Furthering the conversation about architecture and race
The first step to change is acknowledging the problems with current conditions. Often, race functions as an “elephant in the room”— a factor with a great impact whose presence remains unacknowledged.
At an event called “Architecture & Race: A Panel Discussion” on September 28, panelists and members of the BSA community sat down to speak the truth together.
The goal of the evening was to explore the absence of race in dominant discourse around design. Danyson Tavares Assoc. AIA, Adjunct Instructor at Wentworth, served as moderator. Panelists included Yolande Daniels, Associate Professor at MIT, Jasminka Udovicki, Ph.D, Professor at MassArt, Laura Schmidt, Adjunct Professor at the Wentworth Institute of Technology, and Matthew Akira Okazaki, Assistant Teaching Professor at Northeastern University.
Daniels kicked off the speaker presentations by telling the story of how a project with studio SUMO, the New York-based firm she co-founded, led her to research the histories of African-American communities in Arkansas. She began cataloguing the forced expulsions of Native and Black inhabitants that she discovered as a result. This culminated in Totem House, a prototype house located along the Orchard Trail in Bentonville, Arkansas. With its structure engraved with information Daniels and her team uncovered in their research, it functions as a place that people can enter, move around in, and experience while reading about the histories of oppressed people and associated timelines.
The histories she uncovered “became something that was layered onto the house,” she said.
Udovicki, who teaches a class at MassArt called “Why Haven't I Learned This Before?” focusing on discrimination in housing policy, brought the perspective of a social scientist. Her talk included an analysis of redlining and other forms of segregation that stemmed from government policies in the latter half of the 20th century.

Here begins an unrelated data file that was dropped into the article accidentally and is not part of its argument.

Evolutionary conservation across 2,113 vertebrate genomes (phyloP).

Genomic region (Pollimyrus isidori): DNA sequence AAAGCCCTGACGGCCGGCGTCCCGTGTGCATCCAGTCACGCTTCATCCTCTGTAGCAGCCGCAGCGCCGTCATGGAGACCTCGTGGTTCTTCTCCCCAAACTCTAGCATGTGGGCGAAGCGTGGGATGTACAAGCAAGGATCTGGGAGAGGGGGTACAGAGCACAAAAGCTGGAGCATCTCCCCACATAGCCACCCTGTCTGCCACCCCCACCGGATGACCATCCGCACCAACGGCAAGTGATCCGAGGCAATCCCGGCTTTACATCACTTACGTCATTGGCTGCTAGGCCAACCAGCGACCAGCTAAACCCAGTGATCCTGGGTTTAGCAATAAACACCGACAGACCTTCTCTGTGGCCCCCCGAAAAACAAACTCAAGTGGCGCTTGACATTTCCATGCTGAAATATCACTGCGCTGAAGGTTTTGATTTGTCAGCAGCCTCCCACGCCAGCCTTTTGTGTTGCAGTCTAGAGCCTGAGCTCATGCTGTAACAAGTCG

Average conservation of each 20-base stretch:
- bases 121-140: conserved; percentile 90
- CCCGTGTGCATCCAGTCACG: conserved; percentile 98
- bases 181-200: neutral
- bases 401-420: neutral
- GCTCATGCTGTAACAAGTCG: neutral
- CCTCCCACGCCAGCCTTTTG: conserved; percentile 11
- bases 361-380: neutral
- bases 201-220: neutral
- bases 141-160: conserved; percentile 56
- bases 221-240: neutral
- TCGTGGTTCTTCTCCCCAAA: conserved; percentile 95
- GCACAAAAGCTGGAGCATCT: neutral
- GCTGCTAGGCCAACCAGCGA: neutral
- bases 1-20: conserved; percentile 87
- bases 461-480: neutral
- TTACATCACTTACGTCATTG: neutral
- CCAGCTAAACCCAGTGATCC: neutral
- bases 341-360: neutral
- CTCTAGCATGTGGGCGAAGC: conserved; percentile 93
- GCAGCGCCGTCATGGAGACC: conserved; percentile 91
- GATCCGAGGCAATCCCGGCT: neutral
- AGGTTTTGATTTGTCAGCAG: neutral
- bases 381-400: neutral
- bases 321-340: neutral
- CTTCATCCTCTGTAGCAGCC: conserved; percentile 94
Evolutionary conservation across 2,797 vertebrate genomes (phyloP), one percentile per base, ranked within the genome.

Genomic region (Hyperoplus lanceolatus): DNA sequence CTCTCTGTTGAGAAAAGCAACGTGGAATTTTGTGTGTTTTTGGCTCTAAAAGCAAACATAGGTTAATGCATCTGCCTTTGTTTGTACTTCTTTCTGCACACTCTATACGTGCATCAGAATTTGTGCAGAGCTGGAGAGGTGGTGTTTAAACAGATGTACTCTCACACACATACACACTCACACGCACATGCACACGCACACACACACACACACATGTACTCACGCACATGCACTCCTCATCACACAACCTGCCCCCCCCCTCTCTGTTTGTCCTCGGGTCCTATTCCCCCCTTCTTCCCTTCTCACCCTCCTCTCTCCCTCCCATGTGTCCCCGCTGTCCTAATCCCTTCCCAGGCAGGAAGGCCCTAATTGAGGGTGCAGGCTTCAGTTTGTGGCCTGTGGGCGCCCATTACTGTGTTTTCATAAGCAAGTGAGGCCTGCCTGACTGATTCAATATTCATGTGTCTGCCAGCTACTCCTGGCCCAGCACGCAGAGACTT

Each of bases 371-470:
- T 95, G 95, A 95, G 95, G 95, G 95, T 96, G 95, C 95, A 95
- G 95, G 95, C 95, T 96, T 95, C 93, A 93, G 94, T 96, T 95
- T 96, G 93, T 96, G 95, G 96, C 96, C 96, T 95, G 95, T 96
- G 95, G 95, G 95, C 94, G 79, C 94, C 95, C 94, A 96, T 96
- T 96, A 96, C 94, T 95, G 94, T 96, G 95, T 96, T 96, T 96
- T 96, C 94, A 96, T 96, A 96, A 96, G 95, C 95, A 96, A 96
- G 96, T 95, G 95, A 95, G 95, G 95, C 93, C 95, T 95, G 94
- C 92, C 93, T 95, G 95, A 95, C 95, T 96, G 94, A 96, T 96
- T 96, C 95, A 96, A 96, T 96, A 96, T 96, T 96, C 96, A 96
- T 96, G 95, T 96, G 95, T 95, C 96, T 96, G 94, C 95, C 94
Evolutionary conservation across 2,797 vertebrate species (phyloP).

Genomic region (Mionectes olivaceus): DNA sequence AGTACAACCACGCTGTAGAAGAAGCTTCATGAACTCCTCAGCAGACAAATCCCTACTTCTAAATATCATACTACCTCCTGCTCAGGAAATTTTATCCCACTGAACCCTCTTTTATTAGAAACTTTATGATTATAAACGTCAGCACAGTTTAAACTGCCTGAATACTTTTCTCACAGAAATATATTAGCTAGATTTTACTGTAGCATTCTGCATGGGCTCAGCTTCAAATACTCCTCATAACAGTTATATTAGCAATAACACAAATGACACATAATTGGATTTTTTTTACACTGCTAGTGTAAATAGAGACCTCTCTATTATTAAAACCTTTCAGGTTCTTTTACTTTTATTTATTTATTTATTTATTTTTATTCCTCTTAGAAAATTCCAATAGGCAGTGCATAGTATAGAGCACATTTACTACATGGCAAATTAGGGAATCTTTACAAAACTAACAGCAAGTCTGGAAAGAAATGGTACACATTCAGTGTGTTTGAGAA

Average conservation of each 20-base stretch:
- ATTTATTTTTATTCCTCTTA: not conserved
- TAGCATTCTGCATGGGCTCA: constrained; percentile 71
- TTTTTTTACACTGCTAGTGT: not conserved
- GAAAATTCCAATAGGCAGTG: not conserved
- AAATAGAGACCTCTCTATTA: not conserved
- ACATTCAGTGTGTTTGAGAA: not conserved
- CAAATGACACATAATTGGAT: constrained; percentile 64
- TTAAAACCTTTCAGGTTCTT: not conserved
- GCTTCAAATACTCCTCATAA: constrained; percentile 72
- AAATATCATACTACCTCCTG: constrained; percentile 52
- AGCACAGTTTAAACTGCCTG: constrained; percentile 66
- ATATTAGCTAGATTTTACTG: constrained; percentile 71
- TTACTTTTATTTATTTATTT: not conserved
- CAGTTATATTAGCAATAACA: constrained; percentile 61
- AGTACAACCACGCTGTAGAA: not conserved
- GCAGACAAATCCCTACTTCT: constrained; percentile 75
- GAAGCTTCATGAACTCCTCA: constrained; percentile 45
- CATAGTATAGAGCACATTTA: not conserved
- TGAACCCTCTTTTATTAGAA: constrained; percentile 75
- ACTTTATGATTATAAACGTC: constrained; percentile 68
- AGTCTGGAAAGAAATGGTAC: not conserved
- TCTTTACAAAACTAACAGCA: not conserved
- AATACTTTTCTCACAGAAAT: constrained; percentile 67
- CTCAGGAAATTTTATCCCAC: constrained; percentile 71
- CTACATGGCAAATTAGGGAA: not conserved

Okazaki discussed the lack of representation of minority architects in academia and the profession, pointing out that many impediments exist for marginalized people who are seeking a degree, such as cost and overall program culture. “We must constantly ask ourselves who uses and lives in our built environment, and who the people are who design this environment,” he said.
During the panel portion, the speakers brought a wealth of similar yet diverging experience to the table. Despite their work in different fields and institutions, all spoke of a similar feeling of alienation. “I feel quite isolated teaching what I teach,” Udovicki confessed. They shared their attempts to enact small changes in hopes of ultimately changing the field's culture into one that is more inclusive and poised to create a built environment that benefits more people, though all acknowledged that there is a long way to go.
The question and answer portion of the event opened up the discussion to the audience. Asked why the focus of the presentations was on harmful current conditions, the panelists warned against complacency. Moderator Tavares spoke about the need to “shift the momentum” and avoid falling into a pattern of dismissing the need for further change after some progress is made.
Many other audience members shared their own perspectives. Educators discussed the struggle to keep students from diverse backgrounds in the profession, and others talked about their personal journeys and experiences as minority students and professionals. Their stories encompassed a good deal of pain, as well as a significant amount of hope.
As the evening wrapped up, many attendees expressed how cathartic it was to hear these issues spoken about with care and openness. Addressing the students in the audience who had spoken up during the final portion, Daniels said, “It’s really great to hear from students. Know that you can talk about these things.”
To learn more about the realities of diversity in the profession and the academy, explore NCARB by the Numbers, the interactive version of National Council of Architectural Registration Boards’ 2021 report on the professional pipeline.